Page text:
This Sweet Amish Tradition is the Secret to Making Lifelong Friends

It's a tradition that keeps giving and giving and giving...

Did Amish friendship bread make its way to your elementary school? If you had a little pouch of strange-smelling spongy dough (it’s called a sourdough starter) in your locker, you’re probably familiar. It was a sweet tradition for making a tasty bread with your friends and family that should you should totally try with your gang.

What Is Amish Friendship Bread?

There are several variations of the recipe, but the gist remains the same. It’s a two-part process: creating the starter and baking the bread. The starter itself takes 10 days to form, but once it’s ready, it can last forever (as long as it’s  fed with water and flour every so often), One baker told us she’d been keeping her starter active since 1985! Once the starter is complete, it’s divided into one-cup increments and distributed among friends, saving them the grueling 10-day process. If that’s not friendship, what is?

Don’t have any friends that will share with you? Not to worry, you can create your own starter by mixing 1 cup each of white sugar, flour and milk with a one packet of yeast. Stir it up really well and set aside for 5 days. On the fifth day, feed your starter 1 cup each of white sugar, flour and milk. Stir it well and set aside for another 5 days (10 days total). On the 10th day, feed your starter again and then divide it into one cup portions. One of those portions is now your day 1 starter, the rest you can bake with, share with friends or even freeze to use later.

Amish Friendship Bread Recipe

It’s a little lighter and healthier than the original version but still has that awesome traditional flavor.

TOTAL TIME: Prep: 20 min. Cook: 55 – 60 min.


  • 1 cup Amish friendship starter
  • 2 cups white whole wheat flour (all-purpose is fine too)
  • 1/3 cup milk
  • 1 cup sugar (you can reduce this as low as 1/3 cup)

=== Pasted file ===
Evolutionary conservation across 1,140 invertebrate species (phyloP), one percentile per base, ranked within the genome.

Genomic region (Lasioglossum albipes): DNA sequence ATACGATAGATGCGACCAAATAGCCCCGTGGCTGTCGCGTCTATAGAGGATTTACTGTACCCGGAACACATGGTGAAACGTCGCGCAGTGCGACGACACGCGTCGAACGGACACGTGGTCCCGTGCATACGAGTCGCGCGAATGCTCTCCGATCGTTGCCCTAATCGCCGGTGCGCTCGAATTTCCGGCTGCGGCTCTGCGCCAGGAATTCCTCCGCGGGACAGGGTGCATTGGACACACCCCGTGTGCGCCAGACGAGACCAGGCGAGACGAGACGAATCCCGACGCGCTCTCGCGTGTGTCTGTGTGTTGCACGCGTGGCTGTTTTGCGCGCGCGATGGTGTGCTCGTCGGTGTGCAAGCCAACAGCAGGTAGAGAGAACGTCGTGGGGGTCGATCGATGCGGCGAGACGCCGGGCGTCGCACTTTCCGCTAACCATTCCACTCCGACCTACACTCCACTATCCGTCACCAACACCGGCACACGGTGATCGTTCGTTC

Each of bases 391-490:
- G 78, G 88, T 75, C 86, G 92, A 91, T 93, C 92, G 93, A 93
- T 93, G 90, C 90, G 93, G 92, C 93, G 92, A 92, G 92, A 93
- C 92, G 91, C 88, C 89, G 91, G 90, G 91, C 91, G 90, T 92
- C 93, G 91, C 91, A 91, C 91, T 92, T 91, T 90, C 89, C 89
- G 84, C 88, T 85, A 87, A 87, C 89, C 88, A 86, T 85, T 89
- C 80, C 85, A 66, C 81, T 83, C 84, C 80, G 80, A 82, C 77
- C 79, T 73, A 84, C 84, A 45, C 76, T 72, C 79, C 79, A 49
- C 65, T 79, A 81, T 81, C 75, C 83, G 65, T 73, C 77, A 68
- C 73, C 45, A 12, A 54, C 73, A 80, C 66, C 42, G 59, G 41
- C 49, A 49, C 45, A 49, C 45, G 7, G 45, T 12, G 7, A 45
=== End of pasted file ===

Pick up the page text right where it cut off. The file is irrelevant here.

• 1 tsp vanilla extract
  • 1 box vanilla pudding
  • 1 tsp baking powder
  • 1/2 tsp baking soda
  • 2 tsp cinnamon
  • 1/2 tsp salt
  • 3/4 cup buttermilk
  • 2 egg
  • 1/2 cup canola oil


In a bowl, combine starter, milk, beaten eggs, vanilla, buttermilk & oil. Mix well.

In a separate bowl whisk together remaining dry ingredients. Fold wet ingredients into dry ingredients being careful not to over mix. Pour into a greased, floured 9″ loaf pans. In a small bowl combine 1/4 cup brown sugar and 1 tsp cinnamon, sprinkle on top of batter. 

Bake at 350º for 45-55 minutes or until a toothpick comes out clean. Yield: 1 loaves

(reduce the temperature to 325º for dark or non-stick pans)

Where Did the Tradition Come From?

Amish friendship bread is a food surrounded by stories. Amish lore has it that an Amish mother will hand down a piece of her starter on her daughter’s wedding day. That way, the family bread will be passed down from generation to generation. When fed with flour and water every few days, the starter just grows stronger. In fact, it lasts so long that Amish families never truly use it up: They keep scooping out one-cup sections to use in baking and feed the remaining sponge so that it can be used again and again. More commonly, though, Amish communities just divide their starter and distribute it among their friends. This tradition lives on today inside and outside of Amish communities.

Be sure to give one of our other awesome quick bread recipes a try with your friends or family.

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Sue Stetzel
Sue has been part of the Taste of Home family for over 16 years. Her collection of magazines dates back to the premier issue in 1993. When she isn’t writing, she’s answering your burning cooking questions and working with our team of Volunteer Field Editors.